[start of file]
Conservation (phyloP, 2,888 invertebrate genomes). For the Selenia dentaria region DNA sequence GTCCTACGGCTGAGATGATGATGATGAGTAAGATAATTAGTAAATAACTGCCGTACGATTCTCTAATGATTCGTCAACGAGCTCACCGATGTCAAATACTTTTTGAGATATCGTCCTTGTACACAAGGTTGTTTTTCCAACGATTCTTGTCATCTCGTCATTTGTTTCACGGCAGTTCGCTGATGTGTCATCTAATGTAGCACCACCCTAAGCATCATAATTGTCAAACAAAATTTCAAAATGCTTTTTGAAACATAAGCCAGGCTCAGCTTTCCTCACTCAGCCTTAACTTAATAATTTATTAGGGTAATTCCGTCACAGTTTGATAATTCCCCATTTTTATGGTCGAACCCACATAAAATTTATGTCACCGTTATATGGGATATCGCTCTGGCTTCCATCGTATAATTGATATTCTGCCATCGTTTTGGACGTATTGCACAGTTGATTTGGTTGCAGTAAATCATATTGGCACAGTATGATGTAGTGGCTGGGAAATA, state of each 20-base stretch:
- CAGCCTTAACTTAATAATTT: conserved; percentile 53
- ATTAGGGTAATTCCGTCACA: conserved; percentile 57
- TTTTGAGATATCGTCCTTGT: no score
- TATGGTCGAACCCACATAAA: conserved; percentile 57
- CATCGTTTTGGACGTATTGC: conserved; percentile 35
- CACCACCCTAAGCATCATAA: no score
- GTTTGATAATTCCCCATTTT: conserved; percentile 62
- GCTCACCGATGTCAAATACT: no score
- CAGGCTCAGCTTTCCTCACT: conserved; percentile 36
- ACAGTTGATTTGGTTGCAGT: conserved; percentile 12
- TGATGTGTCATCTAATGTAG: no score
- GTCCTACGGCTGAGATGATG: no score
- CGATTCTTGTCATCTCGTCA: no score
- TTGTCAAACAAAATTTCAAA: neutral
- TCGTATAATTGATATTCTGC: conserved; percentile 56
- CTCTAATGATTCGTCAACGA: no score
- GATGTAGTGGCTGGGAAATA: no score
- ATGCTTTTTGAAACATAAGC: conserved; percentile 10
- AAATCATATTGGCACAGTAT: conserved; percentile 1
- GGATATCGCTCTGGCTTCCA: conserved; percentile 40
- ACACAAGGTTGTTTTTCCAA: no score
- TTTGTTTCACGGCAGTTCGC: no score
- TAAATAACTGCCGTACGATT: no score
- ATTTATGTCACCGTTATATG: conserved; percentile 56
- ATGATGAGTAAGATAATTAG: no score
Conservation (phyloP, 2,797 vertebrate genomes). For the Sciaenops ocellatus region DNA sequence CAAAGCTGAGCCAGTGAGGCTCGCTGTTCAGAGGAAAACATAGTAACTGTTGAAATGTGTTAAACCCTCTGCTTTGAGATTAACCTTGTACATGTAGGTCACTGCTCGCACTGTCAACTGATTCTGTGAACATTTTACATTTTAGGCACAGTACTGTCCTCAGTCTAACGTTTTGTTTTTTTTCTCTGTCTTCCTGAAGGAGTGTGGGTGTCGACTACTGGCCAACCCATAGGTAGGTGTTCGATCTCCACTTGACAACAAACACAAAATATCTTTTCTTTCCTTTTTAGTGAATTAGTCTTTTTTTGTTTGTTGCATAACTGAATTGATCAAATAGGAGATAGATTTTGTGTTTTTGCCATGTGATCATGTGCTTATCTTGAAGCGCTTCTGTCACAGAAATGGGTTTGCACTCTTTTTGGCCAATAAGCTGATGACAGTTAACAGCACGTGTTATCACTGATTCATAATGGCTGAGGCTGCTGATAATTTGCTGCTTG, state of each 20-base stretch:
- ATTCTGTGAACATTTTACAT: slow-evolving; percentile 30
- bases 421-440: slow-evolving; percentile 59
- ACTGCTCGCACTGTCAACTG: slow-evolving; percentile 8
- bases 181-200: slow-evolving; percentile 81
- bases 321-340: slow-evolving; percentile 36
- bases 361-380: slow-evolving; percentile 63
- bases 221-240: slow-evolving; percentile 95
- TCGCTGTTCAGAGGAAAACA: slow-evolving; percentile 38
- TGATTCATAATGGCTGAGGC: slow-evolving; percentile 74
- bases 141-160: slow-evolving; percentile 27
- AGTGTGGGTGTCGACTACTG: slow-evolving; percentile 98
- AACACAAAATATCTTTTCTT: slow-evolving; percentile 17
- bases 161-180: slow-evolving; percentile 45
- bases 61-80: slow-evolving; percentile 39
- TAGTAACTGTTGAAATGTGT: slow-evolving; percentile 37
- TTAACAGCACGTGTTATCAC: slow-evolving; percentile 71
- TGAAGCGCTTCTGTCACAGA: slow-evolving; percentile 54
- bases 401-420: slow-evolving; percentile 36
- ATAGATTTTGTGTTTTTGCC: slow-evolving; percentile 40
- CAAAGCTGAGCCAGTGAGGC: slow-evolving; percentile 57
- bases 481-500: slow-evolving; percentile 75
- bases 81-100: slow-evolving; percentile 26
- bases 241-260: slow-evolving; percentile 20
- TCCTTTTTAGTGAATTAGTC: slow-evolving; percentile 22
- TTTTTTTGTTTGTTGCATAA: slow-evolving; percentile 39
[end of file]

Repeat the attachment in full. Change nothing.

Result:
Conservation (phyloP, 2,888 invertebrate genomes). For the Selenia dentaria region DNA sequence GTCCTACGGCTGAGATGATGATGATGAGTAAGATAATTAGTAAATAACTGCCGTACGATTCTCTAATGATTCGTCAACGAGCTCACCGATGTCAAATACTTTTTGAGATATCGTCCTTGTACACAAGGTTGTTTTTCCAACGATTCTTGTCATCTCGTCATTTGTTTCACGGCAGTTCGCTGATGTGTCATCTAATGTAGCACCACCCTAAGCATCATAATTGTCAAACAAAATTTCAAAATGCTTTTTGAAACATAAGCCAGGCTCAGCTTTCCTCACTCAGCCTTAACTTAATAATTTATTAGGGTAATTCCGTCACAGTTTGATAATTCCCCATTTTTATGGTCGAACCCACATAAAATTTATGTCACCGTTATATGGGATATCGCTCTGGCTTCCATCGTATAATTGATATTCTGCCATCGTTTTGGACGTATTGCACAGTTGATTTGGTTGCAGTAAATCATATTGGCACAGTATGATGTAGTGGCTGGGAAATA, state of each 20-base stretch:
- CAGCCTTAACTTAATAATTT: conserved; percentile 53
- ATTAGGGTAATTCCGTCACA: conserved; percentile 57
- TTTTGAGATATCGTCCTTGT: no score
- TATGGTCGAACCCACATAAA: conserved; percentile 57
- CATCGTTTTGGACGTATTGC: conserved; percentile 35
- CACCACCCTAAGCATCATAA: no score
- GTTTGATAATTCCCCATTTT: conserved; percentile 62
- GCTCACCGATGTCAAATACT: no score
- CAGGCTCAGCTTTCCTCACT: conserved; percentile 36
- ACAGTTGATTTGGTTGCAGT: conserved; percentile 12
- TGATGTGTCATCTAATGTAG: no score
- GTCCTACGGCTGAGATGATG: no score
- CGATTCTTGTCATCTCGTCA: no score
- TTGTCAAACAAAATTTCAAA: neutral
- TCGTATAATTGATATTCTGC: conserved; percentile 56
- CTCTAATGATTCGTCAACGA: no score
- GATGTAGTGGCTGGGAAATA: no score
- ATGCTTTTTGAAACATAAGC: conserved; percentile 10
- AAATCATATTGGCACAGTAT: conserved; percentile 1
- GGATATCGCTCTGGCTTCCA: conserved; percentile 40
- ACACAAGGTTGTTTTTCCAA: no score
- TTTGTTTCACGGCAGTTCGC: no score
- TAAATAACTGCCGTACGATT: no score
- ATTTATGTCACCGTTATATG: conserved; percentile 56
- ATGATGAGTAAGATAATTAG: no score
Conservation (phyloP, 2,797 vertebrate genomes). For the Sciaenops ocellatus region DNA sequence CAAAGCTGAGCCAGTGAGGCTCGCTGTTCAGAGGAAAACATAGTAACTGTTGAAATGTGTTAAACCCTCTGCTTTGAGATTAACCTTGTACATGTAGGTCACTGCTCGCACTGTCAACTGATTCTGTGAACATTTTACATTTTAGGCACAGTACTGTCCTCAGTCTAACGTTTTGTTTTTTTTCTCTGTCTTCCTGAAGGAGTGTGGGTGTCGACTACTGGCCAACCCATAGGTAGGTGTTCGATCTCCACTTGACAACAAACACAAAATATCTTTTCTTTCCTTTTTAGTGAATTAGTCTTTTTTTGTTTGTTGCATAACTGAATTGATCAAATAGGAGATAGATTTTGTGTTTTTGCCATGTGATCATGTGCTTATCTTGAAGCGCTTCTGTCACAGAAATGGGTTTGCACTCTTTTTGGCCAATAAGCTGATGACAGTTAACAGCACGTGTTATCACTGATTCATAATGGCTGAGGCTGCTGATAATTTGCTGCTTG, state of each 20-base stretch:
- ATTCTGTGAACATTTTACAT: slow-evolving; percentile 30
- bases 421-440: slow-evolving; percentile 59
- ACTGCTCGCACTGTCAACTG: slow-evolving; percentile 8
- bases 181-200: slow-evolving; percentile 81
- bases 321-340: slow-evolving; percentile 36
- bases 361-380: slow-evolving; percentile 63
- bases 221-240: slow-evolving; percentile 95
- TCGCTGTTCAGAGGAAAACA: slow-evolving; percentile 38
- TGATTCATAATGGCTGAGGC: slow-evolving; percentile 74
- bases 141-160: slow-evolving; percentile 27
- AGTGTGGGTGTCGACTACTG: slow-evolving; percentile 98
- AACACAAAATATCTTTTCTT: slow-evolving; percentile 17
- bases 161-180: slow-evolving; percentile 45
- bases 61-80: slow-evolving; percentile 39
- TAGTAACTGTTGAAATGTGT: slow-evolving; percentile 37
- TTAACAGCACGTGTTATCAC: slow-evolving; percentile 71
- TGAAGCGCTTCTGTCACAGA: slow-evolving; percentile 54
- bases 401-420: slow-evolving; percentile 36
- ATAGATTTTGTGTTTTTGCC: slow-evolving; percentile 40
- CAAAGCTGAGCCAGTGAGGC: slow-evolving; percentile 57
- bases 481-500: slow-evolving; percentile 75
- bases 81-100: slow-evolving; percentile 26
- bases 241-260: slow-evolving; percentile 20
- TCCTTTTTAGTGAATTAGTC: slow-evolving; percentile 22
- TTTTTTTGTTTGTTGCATAA: slow-evolving; percentile 39